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Justice News

Department of Justice
U.S. Attorney’s Office
Middle District of Pennsylvania

Wednesday, December 14, 2016

Cumberland County Man Guilty Of Receiving Child Pornography

HARRISBURG - The United States Attorney’s Office for the Middle District of Pennsylvania announced today that John Alexander Driscoll, age 60, of Mechanicsburg, Pennsylvania, pled guilty on December 13, 2016, before Chief United States Magistrate Judge Martin C. Carlson to receiving child pornography.

According to United States Attorney Bruce D. Brandler, Driscoll admitted to receiving images depicting the sexual exploitation of children.  After obtaining a search warrant, federal law enforcement officers located thousands of images and movies containing child pornography in Driscoll’s possession.

This case was investigated by the United States Postal Inspection Service, and the Pennsylvania Office of the Attorney General.  The case is being prosecuted by Assistant United States Attorney Daryl Bloom. 

This case was brought as part of Project Safe Childhood, a nationwide initiative launched in May 2006 by the Department of Justice to combat the growing epidemic of child sexual exploitation and abuse. Led by the United States Attorneys' Offices and the Criminal Division's Child Exploitation and Obscenity Section, Project Safe Childhood marshals federal, state, and local resources to locate, apprehend, and prosecute individuals who sexually exploit children, and to identify and rescue victims. For more information about Project Safe Childhood, please visit For more information about internet safety education, please visit and click on the tab "resources."

A sentence following a finding of guilt is imposed by the Judge after consideration of the applicable federal sentencing statutes and the Federal Sentencing Guidelines.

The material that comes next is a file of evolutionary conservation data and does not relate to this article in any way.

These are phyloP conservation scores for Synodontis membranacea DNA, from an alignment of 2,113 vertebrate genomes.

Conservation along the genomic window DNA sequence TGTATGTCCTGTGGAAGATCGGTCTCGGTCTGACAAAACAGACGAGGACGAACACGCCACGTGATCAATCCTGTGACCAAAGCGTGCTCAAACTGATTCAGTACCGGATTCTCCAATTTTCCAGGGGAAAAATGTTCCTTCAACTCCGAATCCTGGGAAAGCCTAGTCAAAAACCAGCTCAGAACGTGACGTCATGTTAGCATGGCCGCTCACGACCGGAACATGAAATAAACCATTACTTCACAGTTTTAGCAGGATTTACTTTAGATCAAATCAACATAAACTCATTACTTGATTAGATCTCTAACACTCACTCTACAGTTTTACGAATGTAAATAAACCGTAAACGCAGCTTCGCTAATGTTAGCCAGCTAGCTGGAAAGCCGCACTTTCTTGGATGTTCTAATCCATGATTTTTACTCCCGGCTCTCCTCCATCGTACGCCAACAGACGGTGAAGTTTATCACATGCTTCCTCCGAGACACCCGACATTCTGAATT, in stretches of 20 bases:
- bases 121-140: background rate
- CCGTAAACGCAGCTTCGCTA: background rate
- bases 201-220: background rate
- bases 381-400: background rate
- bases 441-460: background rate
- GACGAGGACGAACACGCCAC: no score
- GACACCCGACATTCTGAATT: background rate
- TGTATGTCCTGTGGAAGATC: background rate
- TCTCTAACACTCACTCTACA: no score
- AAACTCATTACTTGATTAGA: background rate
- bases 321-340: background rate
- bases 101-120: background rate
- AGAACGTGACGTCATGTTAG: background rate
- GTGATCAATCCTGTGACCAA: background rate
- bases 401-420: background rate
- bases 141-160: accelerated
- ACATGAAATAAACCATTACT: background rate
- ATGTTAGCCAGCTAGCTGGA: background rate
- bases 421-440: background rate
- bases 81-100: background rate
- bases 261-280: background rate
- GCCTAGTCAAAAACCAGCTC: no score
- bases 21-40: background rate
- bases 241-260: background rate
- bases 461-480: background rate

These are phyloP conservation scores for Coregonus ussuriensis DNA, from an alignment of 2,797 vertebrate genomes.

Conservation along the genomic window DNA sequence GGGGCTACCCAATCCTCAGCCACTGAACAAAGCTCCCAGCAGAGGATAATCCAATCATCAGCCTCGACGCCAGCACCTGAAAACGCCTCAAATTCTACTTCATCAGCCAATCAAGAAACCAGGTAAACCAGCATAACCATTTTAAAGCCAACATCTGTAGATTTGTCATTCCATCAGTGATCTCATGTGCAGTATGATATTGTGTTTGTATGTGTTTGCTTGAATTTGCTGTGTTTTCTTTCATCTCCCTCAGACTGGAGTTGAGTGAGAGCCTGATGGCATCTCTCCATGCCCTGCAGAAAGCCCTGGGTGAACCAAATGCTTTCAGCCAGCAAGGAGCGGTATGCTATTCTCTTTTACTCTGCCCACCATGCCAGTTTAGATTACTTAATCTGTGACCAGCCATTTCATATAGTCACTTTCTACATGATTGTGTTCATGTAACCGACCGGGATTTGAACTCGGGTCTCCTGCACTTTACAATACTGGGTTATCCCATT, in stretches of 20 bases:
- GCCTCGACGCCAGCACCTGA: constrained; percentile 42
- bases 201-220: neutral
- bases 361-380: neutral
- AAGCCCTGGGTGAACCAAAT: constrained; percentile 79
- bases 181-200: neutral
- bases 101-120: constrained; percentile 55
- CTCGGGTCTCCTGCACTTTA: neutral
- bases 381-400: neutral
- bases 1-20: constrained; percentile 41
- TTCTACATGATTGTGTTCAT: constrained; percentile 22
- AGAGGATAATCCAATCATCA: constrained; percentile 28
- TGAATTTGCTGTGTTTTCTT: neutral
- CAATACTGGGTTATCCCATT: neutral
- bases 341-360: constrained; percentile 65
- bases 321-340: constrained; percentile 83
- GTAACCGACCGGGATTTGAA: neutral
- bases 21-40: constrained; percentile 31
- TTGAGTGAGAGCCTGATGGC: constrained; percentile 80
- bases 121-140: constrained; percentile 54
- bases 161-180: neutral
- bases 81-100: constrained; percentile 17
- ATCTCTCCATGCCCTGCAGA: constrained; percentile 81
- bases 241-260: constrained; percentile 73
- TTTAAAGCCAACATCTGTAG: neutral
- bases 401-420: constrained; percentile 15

Driscoll was a 1987 subject of a United States Postal Inspection Service child exploitation operation where he was arrested and convicted of mailing and receiving child pornography.  As such, the maximum penalty under federal law for this offense is 40 years’ imprisonment, a term of supervised release following imprisonment, and a $250,000 fine.  In addition, this offense carries a mandatory term of imprisonment of 15 years.

Under the Federal Sentencing Guidelines, the Judge is also required to consider and weigh a number of factors, including the nature, circumstances and seriousness of the offense; the history and characteristics of the defendant; and the need to punish the defendant, protect the public and provide for the defendant's educational, vocational and medical needs. For these reasons, the statutory maximum penalty for the offense is not an accurate indicator of the potential sentence for a specific defendant.


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Project Safe Childhood
Updated December 14, 2016